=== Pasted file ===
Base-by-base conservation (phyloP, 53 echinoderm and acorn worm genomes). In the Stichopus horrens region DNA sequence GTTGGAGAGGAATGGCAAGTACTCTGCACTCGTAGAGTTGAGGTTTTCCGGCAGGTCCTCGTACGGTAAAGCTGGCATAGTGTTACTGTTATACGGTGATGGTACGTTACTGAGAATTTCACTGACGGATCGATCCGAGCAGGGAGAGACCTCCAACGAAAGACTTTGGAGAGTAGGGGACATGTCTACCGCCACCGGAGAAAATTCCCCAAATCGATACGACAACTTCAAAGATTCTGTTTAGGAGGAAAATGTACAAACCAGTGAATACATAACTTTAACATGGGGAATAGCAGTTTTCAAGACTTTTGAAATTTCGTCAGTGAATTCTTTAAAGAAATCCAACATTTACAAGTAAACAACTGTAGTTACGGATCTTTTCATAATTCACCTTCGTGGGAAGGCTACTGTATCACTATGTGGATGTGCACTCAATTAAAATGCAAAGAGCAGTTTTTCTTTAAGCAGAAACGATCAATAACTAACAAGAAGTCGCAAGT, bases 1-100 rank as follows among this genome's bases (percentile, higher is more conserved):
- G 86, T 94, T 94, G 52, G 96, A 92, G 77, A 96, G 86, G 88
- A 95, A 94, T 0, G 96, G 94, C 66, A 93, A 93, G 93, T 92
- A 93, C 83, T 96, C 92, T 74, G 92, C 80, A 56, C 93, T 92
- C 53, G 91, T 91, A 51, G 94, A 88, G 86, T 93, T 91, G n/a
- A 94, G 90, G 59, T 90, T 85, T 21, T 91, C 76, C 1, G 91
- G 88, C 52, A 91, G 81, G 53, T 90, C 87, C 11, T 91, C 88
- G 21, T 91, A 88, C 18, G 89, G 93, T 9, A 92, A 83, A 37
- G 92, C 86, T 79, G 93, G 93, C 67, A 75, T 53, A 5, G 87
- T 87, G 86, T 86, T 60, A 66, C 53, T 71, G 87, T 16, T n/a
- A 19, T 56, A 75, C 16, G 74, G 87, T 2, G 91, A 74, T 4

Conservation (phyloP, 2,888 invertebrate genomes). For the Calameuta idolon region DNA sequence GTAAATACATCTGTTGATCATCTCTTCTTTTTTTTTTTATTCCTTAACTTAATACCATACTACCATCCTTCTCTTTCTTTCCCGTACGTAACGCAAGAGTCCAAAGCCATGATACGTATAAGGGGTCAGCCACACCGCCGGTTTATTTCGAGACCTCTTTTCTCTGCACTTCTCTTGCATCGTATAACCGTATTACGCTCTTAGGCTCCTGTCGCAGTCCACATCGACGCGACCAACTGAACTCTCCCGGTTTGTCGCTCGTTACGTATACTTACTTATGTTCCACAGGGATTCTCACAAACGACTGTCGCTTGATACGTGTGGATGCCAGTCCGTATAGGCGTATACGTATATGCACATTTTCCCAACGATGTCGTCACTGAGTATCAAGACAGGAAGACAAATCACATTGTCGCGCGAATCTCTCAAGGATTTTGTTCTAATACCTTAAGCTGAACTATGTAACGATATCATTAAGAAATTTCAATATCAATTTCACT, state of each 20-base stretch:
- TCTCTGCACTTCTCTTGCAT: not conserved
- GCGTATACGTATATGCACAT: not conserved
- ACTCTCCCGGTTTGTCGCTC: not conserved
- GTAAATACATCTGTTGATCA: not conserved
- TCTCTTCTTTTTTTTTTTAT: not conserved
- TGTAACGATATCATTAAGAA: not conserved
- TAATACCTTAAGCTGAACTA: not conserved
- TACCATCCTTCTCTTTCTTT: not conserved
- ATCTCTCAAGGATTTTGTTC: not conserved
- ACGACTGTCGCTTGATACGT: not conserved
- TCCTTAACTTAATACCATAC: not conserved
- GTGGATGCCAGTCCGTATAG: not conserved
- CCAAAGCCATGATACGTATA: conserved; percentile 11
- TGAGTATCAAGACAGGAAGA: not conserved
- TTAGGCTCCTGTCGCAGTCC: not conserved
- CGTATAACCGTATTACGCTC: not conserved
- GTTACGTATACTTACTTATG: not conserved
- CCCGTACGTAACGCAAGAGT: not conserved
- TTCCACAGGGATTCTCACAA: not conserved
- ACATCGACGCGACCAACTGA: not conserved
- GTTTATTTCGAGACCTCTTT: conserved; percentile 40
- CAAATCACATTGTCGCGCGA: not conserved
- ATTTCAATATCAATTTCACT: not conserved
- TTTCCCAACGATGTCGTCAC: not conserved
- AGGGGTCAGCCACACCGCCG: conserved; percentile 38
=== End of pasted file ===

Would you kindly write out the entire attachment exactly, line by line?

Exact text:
Base-by-base conservation (phyloP, 53 echinoderm and acorn worm genomes). In the Stichopus horrens region DNA sequence GTTGGAGAGGAATGGCAAGTACTCTGCACTCGTAGAGTTGAGGTTTTCCGGCAGGTCCTCGTACGGTAAAGCTGGCATAGTGTTACTGTTATACGGTGATGGTACGTTACTGAGAATTTCACTGACGGATCGATCCGAGCAGGGAGAGACCTCCAACGAAAGACTTTGGAGAGTAGGGGACATGTCTACCGCCACCGGAGAAAATTCCCCAAATCGATACGACAACTTCAAAGATTCTGTTTAGGAGGAAAATGTACAAACCAGTGAATACATAACTTTAACATGGGGAATAGCAGTTTTCAAGACTTTTGAAATTTCGTCAGTGAATTCTTTAAAGAAATCCAACATTTACAAGTAAACAACTGTAGTTACGGATCTTTTCATAATTCACCTTCGTGGGAAGGCTACTGTATCACTATGTGGATGTGCACTCAATTAAAATGCAAAGAGCAGTTTTTCTTTAAGCAGAAACGATCAATAACTAACAAGAAGTCGCAAGT, bases 1-100 rank as follows among this genome's bases (percentile, higher is more conserved):
- G 86, T 94, T 94, G 52, G 96, A 92, G 77, A 96, G 86, G 88
- A 95, A 94, T 0, G 96, G 94, C 66, A 93, A 93, G 93, T 92
- A 93, C 83, T 96, C 92, T 74, G 92, C 80, A 56, C 93, T 92
- C 53, G 91, T 91, A 51, G 94, A 88, G 86, T 93, T 91, G n/a
- A 94, G 90, G 59, T 90, T 85, T 21, T 91, C 76, C 1, G 91
- G 88, C 52, A 91, G 81, G 53, T 90, C 87, C 11, T 91, C 88
- G 21, T 91, A 88, C 18, G 89, G 93, T 9, A 92, A 83, A 37
- G 92, C 86, T 79, G 93, G 93, C 67, A 75, T 53, A 5, G 87
- T 87, G 86, T 86, T 60, A 66, C 53, T 71, G 87, T 16, T n/a
- A 19, T 56, A 75, C 16, G 74, G 87, T 2, G 91, A 74, T 4

Conservation (phyloP, 2,888 invertebrate genomes). For the Calameuta idolon region DNA sequence GTAAATACATCTGTTGATCATCTCTTCTTTTTTTTTTTATTCCTTAACTTAATACCATACTACCATCCTTCTCTTTCTTTCCCGTACGTAACGCAAGAGTCCAAAGCCATGATACGTATAAGGGGTCAGCCACACCGCCGGTTTATTTCGAGACCTCTTTTCTCTGCACTTCTCTTGCATCGTATAACCGTATTACGCTCTTAGGCTCCTGTCGCAGTCCACATCGACGCGACCAACTGAACTCTCCCGGTTTGTCGCTCGTTACGTATACTTACTTATGTTCCACAGGGATTCTCACAAACGACTGTCGCTTGATACGTGTGGATGCCAGTCCGTATAGGCGTATACGTATATGCACATTTTCCCAACGATGTCGTCACTGAGTATCAAGACAGGAAGACAAATCACATTGTCGCGCGAATCTCTCAAGGATTTTGTTCTAATACCTTAAGCTGAACTATGTAACGATATCATTAAGAAATTTCAATATCAATTTCACT, state of each 20-base stretch:
- TCTCTGCACTTCTCTTGCAT: not conserved
- GCGTATACGTATATGCACAT: not conserved
- ACTCTCCCGGTTTGTCGCTC: not conserved
- GTAAATACATCTGTTGATCA: not conserved
- TCTCTTCTTTTTTTTTTTAT: not conserved
- TGTAACGATATCATTAAGAA: not conserved
- TAATACCTTAAGCTGAACTA: not conserved
- TACCATCCTTCTCTTTCTTT: not conserved
- ATCTCTCAAGGATTTTGTTC: not conserved
- ACGACTGTCGCTTGATACGT: not conserved
- TCCTTAACTTAATACCATAC: not conserved
- GTGGATGCCAGTCCGTATAG: not conserved
- CCAAAGCCATGATACGTATA: conserved; percentile 11
- TGAGTATCAAGACAGGAAGA: not conserved
- TTAGGCTCCTGTCGCAGTCC: not conserved
- CGTATAACCGTATTACGCTC: not conserved
- GTTACGTATACTTACTTATG: not conserved
- CCCGTACGTAACGCAAGAGT: not conserved
- TTCCACAGGGATTCTCACAA: not conserved
- ACATCGACGCGACCAACTGA: not conserved
- GTTTATTTCGAGACCTCTTT: conserved; percentile 40
- CAAATCACATTGTCGCGCGA: not conserved
- ATTTCAATATCAATTTCACT: not conserved
- TTTCCCAACGATGTCGTCAC: not conserved
- AGGGGTCAGCCACACCGCCG: conserved; percentile 38